Council member Mark Bransford said he feels the option to save portions of the buildings also has the greatest potential for community activity. While a river overlook might draw people, he said it would be limited.

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He said reusing the space for an entertainment venue and a potential covered garden could generate continued activity.

“It is a fun place to go that would bring people back again and again,” he said.

Gamble said the one challenge for either option would likely be finding partners to share the vision with the city.

“There are unknowns still to work through,” he said.

A small-area plan doesn’t seek to outline specifically what will be built on the site, but it defines options for development based on a defined vision.

In the case of the city-owned land west of the Zumbro River, the council has more direct control on what it is likely to be built, since a sale for development will require its approval.

“The city has a great deal of control here, because this is prime real estate,” Gamble said, noting the area around the Legends site could be developed with land north of it for a mix of public and private uses.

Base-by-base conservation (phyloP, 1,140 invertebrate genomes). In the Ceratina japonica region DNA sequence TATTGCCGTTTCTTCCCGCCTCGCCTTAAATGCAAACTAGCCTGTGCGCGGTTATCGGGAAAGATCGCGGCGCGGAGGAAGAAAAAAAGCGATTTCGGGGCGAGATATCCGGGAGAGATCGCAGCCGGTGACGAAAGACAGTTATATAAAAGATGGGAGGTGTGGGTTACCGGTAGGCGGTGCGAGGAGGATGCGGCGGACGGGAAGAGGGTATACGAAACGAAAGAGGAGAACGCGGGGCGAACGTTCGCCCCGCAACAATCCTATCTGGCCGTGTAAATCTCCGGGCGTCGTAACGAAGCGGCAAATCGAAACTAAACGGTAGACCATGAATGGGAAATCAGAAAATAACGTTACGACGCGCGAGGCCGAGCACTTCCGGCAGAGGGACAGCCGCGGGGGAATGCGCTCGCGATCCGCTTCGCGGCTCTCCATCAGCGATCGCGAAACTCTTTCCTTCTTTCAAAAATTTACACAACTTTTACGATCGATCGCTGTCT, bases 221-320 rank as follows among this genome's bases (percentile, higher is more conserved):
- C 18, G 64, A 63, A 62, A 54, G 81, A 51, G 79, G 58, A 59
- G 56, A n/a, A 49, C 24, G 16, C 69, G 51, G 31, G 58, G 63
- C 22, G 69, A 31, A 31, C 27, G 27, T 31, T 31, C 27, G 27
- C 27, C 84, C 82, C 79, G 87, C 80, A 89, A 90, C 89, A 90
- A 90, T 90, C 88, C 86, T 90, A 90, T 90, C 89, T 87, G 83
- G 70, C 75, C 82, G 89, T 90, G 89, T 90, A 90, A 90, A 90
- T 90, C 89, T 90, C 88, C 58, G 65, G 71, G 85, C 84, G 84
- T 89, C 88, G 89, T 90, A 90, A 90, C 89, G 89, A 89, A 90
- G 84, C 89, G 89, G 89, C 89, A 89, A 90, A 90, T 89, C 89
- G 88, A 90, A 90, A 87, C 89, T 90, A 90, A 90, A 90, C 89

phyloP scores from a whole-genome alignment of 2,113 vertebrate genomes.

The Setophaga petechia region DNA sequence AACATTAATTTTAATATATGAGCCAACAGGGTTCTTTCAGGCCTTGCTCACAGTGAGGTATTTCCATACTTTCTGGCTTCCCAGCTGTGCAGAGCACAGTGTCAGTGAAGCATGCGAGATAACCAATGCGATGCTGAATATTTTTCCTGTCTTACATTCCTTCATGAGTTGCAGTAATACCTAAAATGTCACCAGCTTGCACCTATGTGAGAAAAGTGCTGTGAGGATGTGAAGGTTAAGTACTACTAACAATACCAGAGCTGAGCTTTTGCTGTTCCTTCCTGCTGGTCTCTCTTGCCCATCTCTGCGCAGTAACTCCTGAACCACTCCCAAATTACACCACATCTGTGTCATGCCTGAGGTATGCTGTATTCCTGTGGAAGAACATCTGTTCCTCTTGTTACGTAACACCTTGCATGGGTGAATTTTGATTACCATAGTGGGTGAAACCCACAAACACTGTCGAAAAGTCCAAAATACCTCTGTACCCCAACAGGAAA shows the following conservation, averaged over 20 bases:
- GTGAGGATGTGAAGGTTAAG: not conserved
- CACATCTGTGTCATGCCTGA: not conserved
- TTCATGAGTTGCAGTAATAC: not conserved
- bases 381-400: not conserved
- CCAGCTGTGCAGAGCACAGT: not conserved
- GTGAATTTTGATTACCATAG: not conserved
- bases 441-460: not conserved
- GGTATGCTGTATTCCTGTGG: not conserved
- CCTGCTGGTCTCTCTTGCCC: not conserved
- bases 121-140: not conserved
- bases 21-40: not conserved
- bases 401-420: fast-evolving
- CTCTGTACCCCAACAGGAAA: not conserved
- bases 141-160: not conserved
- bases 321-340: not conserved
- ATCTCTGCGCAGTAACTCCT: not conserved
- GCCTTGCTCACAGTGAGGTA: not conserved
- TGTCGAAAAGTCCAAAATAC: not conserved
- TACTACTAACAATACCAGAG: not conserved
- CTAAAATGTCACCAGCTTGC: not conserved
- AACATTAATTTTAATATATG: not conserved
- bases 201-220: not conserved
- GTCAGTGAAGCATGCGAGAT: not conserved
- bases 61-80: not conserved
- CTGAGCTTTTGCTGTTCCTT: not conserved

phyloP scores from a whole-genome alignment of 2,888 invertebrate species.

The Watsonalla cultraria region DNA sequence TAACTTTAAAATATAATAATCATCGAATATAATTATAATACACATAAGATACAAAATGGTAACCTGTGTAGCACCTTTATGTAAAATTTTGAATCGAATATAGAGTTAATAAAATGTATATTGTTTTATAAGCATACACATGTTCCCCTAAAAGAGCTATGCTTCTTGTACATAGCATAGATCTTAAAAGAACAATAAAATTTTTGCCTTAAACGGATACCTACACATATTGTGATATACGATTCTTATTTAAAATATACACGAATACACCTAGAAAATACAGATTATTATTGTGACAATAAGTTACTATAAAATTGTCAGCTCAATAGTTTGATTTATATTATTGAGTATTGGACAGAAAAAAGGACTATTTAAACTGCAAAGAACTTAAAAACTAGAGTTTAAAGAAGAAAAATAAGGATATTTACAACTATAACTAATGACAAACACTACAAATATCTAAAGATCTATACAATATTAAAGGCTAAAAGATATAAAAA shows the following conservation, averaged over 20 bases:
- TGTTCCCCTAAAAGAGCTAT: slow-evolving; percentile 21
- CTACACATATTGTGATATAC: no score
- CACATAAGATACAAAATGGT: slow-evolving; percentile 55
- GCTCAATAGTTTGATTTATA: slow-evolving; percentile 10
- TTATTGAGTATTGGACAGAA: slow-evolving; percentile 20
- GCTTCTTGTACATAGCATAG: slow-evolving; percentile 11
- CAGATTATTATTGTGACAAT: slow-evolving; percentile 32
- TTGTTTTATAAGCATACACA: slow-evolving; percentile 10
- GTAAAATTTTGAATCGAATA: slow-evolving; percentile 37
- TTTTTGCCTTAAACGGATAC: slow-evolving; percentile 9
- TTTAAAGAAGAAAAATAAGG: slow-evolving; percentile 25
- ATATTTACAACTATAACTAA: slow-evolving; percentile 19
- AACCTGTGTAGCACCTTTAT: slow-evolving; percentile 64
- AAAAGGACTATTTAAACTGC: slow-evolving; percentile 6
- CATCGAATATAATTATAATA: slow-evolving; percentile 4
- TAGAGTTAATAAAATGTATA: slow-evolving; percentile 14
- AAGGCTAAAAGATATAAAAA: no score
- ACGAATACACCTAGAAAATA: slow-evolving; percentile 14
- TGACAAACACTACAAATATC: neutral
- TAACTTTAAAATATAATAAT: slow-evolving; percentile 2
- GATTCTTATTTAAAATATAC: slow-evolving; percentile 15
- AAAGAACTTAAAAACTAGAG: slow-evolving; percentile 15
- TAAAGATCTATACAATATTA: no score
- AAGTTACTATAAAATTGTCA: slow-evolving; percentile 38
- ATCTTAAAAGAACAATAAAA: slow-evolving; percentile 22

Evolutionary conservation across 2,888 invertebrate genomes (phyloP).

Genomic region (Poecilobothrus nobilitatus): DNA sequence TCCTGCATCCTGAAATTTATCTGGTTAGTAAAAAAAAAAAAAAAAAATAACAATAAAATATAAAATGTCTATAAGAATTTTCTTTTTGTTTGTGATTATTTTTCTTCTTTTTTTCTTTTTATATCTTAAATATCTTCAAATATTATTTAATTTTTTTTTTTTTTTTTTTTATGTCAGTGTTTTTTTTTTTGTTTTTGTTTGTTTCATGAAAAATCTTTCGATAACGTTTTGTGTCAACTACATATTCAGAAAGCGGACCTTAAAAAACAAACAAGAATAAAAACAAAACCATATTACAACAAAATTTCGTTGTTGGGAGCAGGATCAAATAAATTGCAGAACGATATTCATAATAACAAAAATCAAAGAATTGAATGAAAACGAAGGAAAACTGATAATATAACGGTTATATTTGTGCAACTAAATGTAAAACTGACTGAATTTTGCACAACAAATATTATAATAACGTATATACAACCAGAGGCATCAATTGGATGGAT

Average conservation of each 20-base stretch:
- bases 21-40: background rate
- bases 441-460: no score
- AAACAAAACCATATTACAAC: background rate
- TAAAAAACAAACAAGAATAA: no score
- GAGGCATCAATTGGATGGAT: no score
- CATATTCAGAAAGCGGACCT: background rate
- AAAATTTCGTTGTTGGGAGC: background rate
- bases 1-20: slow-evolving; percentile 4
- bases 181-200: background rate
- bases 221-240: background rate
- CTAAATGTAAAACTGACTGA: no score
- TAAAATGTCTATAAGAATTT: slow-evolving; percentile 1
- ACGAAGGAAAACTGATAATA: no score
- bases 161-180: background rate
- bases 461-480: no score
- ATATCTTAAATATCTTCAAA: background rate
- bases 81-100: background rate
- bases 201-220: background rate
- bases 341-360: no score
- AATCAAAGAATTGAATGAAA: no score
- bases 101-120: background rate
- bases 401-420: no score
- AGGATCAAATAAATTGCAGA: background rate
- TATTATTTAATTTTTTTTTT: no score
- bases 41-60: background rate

That control could be heightened by looking for a single private developer to partner with efforts to create public and private space on the west side of the river, as well as on three acres of city property currently dominated by parking across the river to the south of Mayo Park.

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Gamble said that property between the river and Fourth Street Southeast would likely attract developers interested in commercial uses on the street side of the development while maintaining public access to the riverfront at the north.

He said it all comes together to create options as the small-area plan is developed with the intention for adoption by the end of June.

“The city is in the driver’s seat here,” Gamble said, pointing to growing development interest and the potential for public-private partnerships to find uses for the city-owned properties.


What happened: The Rochester City Council received an update on the development of a small-area plan for city-owned property west of the Zumbro River, between Second and Fourth streets.

Why does this matter: A small-area plan creates a vision for what could be developed in a defined area, so the city would likely seek a development partner that would use some space for private development while also creating public amenities.

What's next: The council expects to review the final plan by early July.


Randy Petersen joined the Post Bulletin in 2014 and became the local government reporter in 2017. An Elkton native, he's worked for a variety of Midwest papers as reporter, photographer and editor since graduating from Winona State University in 1996. Readers can reach Randy at 507-285-7709 or rpetersen@postbulletin.com.